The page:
Scene 6– 9:35-41. The physical encounter is followed by a spiritual truth. The truth is that the blind man is the only person on this day that could see. Those who could physically see were blinded by their presuppositions and narrow paradigms. This is a metaphor for life in the Kingdom of God. 


Principles Form the Story 

Jesus brings light into the darkness of intellectual prejudice. At face value, this is a story of the miraculous power of Jesus Christ over disease and the physical realm. However, on a deeper level this story addresses the intellectual blindness of biased people.  

  1. The disciples assumed the man was a sinner because he was blind. They couldn’t see past the blindness of flawed rabbinic teaching. 
  2. The blind man’s parents could not see past the oppressive legalism of the Pharisees and their stranglehold on the philosophies of their culture. 
  3. The Pharisees could not see past their own intellectual pride to acknowledge a healing that occurred right in front of their faces.
  4. The blind man was the only person in the story who saw past the blindness of his own paradigm to see the truth and power of Jesus Christ. The truth set him free that day. His eyes were opened physically, intellectually, and spiritually. Think about how this principle applies to our culture today? Take a moment and thing about some of the philosophies of our culture that blind us to the work of God? 

Jesus brings light into the darkness of sin. The greatest healing on that day was the transformation of the blind man’s soul. He gave his life to Christ, and his sins were forgiven. Spiritual blindness is the most tragic blindness of all, and the miracle of spiritual transformation, apart from the resurrection of Jesus, is the most powerful miracle of all.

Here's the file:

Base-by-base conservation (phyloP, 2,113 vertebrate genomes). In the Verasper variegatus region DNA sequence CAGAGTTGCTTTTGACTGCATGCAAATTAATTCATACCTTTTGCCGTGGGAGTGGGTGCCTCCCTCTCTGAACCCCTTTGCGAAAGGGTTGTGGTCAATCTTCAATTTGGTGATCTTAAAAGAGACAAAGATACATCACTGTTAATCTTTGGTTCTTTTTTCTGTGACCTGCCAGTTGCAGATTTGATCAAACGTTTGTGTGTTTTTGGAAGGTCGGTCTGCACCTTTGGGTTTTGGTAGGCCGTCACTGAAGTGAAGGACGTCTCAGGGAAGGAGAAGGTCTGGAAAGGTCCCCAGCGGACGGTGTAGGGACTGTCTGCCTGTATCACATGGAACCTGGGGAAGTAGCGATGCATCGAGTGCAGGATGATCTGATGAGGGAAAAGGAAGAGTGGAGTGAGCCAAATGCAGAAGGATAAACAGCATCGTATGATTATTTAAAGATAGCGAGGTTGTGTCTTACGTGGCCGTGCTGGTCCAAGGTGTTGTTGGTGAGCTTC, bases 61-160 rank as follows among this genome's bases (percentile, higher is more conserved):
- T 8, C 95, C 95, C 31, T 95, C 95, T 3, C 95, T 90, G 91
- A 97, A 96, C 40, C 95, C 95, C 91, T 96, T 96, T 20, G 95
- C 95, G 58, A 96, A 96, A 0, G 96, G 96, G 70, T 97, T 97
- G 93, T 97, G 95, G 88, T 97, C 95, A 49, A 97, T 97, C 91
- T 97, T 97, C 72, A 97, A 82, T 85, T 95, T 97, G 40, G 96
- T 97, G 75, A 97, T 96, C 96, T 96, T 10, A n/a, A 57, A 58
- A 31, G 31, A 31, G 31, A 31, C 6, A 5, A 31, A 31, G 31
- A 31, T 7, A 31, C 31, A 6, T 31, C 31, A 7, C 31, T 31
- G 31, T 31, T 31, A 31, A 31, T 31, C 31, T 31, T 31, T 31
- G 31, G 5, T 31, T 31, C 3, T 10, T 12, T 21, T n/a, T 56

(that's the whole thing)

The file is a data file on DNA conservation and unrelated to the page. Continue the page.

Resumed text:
Have you recently asked Holy Spirit to open your spiritual eyes to any area that you may still be blind to the working and will of God in your life?

Satan knows that if you do what God has told you to do, there will be a ripple effect from your obedience that will change the lives of others. Therefore, he will do everything in his power to prevent you from fulfilling your God-assignment.



Heavenly Father, You are a good Father. You never change, grow weary of me, or tired of helping me. Your Word says You care; therefore I choose to trust in that care. I place every burden I carry in Your hands today. [Name them one by one as they come to mind.]

I entrust my very soul into Your care. I will not worry for one moment. I refuse fear, for You care for me and You are aware of every issue I am facing today. I stand in faith and will not be moved as I know You walk with me and hold Your promises true.

Luke 1:45; (CSB)

“Blessed is she who has believed that the Lord would fulfill what He has spoken to her!”

In Jesus’ Name, Amen.


Pastor Peter Henneberry

Peter Henneberry,

EMIC Groups Pastor
 Office: 817-252-2925
E-mail/ Group questions